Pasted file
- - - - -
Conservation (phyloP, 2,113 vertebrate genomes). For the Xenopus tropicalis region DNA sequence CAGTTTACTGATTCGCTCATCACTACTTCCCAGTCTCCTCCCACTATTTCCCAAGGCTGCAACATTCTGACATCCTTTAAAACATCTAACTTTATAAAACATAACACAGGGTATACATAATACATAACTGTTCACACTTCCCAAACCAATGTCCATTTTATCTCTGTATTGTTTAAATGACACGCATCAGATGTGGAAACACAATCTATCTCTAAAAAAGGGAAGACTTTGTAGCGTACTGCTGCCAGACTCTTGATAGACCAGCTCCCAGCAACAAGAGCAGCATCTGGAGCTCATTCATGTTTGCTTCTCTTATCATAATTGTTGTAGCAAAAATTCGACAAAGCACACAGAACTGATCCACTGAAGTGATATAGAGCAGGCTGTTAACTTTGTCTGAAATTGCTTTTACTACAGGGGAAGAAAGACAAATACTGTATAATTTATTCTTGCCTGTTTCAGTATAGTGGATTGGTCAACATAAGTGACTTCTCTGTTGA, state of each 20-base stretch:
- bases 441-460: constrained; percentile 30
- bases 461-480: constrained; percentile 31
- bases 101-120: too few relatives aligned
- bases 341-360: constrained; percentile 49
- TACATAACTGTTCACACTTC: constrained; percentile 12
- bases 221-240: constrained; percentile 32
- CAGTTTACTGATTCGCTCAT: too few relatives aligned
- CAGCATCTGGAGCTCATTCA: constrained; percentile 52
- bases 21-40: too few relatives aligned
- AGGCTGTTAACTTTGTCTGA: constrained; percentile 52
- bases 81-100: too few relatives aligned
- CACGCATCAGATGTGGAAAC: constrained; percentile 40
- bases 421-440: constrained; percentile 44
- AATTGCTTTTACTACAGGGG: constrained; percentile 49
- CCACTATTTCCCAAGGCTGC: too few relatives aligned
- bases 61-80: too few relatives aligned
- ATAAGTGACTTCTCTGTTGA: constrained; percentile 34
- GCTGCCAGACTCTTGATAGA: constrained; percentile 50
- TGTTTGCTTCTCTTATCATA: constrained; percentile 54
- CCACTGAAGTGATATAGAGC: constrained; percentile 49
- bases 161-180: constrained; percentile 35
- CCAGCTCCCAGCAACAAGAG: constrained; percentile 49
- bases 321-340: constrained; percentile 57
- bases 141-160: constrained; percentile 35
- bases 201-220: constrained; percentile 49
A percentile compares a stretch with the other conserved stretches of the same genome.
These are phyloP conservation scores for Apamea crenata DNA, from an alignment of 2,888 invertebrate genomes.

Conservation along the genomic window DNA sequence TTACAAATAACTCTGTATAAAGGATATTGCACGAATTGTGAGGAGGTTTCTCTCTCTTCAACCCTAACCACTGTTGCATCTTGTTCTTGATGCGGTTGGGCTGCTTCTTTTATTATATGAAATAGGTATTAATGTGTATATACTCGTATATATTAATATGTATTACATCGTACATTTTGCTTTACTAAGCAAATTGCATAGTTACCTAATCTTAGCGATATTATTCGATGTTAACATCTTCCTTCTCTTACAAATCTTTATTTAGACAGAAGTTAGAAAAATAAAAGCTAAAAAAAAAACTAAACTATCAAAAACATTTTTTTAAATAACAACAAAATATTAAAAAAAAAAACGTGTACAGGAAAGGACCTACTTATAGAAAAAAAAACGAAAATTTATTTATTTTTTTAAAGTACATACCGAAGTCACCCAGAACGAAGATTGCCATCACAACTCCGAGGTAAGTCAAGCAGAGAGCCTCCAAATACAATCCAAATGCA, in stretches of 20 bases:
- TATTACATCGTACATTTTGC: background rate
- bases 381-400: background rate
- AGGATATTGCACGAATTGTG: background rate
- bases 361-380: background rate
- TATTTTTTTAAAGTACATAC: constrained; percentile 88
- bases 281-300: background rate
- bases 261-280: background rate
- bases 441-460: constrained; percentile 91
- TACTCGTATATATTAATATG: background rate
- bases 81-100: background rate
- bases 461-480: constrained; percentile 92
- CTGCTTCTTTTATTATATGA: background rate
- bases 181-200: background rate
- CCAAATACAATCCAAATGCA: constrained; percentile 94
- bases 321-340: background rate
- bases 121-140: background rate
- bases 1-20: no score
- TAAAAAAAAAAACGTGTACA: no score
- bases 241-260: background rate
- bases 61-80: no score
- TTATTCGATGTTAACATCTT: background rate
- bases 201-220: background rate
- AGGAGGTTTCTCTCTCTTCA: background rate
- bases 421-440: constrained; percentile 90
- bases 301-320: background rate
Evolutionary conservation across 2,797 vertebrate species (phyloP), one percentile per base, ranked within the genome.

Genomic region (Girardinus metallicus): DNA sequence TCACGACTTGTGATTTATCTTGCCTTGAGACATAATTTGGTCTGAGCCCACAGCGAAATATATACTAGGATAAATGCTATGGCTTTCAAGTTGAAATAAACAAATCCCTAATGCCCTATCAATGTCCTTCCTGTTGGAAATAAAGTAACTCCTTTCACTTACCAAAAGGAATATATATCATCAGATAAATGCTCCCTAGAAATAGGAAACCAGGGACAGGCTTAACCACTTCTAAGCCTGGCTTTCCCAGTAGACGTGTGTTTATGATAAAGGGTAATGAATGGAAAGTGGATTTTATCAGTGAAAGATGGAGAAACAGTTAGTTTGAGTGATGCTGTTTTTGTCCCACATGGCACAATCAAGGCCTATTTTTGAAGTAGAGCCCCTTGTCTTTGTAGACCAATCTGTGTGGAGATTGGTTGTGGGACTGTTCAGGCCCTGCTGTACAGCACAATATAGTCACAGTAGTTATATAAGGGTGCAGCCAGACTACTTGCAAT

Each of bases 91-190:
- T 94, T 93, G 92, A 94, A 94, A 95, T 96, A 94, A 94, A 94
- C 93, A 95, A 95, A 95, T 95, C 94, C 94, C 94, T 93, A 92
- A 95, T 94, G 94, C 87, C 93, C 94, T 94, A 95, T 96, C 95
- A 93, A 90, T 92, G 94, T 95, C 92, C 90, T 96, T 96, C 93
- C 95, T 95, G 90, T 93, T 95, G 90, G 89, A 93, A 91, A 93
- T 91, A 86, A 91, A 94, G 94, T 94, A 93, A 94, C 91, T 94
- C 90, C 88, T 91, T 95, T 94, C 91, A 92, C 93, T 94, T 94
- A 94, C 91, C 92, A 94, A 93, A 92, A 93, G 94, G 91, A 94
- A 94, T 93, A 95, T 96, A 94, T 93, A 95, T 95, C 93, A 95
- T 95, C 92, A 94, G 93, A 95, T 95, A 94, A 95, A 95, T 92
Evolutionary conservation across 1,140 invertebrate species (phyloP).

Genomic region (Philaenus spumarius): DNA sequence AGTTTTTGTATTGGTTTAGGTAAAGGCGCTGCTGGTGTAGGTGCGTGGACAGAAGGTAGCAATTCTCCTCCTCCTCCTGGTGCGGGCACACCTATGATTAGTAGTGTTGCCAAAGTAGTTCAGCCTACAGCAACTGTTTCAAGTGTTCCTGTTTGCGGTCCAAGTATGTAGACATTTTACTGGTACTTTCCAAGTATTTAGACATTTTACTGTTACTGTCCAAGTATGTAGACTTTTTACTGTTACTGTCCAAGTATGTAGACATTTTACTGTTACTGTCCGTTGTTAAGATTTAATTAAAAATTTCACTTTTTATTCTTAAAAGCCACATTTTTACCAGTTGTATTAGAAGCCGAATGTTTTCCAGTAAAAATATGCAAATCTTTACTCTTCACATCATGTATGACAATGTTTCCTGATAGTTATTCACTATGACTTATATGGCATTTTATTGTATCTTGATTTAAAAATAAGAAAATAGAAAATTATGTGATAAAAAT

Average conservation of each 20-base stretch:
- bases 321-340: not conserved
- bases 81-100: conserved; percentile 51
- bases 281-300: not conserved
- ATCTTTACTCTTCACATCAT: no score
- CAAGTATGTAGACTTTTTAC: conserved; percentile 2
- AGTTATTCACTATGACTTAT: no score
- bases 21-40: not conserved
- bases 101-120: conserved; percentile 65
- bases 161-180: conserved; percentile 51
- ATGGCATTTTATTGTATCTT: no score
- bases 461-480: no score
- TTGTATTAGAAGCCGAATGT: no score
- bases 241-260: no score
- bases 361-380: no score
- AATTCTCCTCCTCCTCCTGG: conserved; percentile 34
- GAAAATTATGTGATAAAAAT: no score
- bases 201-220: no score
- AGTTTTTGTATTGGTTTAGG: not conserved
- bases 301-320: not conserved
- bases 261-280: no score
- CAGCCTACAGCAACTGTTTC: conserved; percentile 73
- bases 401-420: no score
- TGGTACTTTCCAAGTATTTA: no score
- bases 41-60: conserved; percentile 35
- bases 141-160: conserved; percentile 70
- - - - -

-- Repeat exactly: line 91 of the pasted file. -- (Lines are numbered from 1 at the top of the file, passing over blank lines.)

- CAGCCTACAGCAACTGTTTC: conserved; percentile 73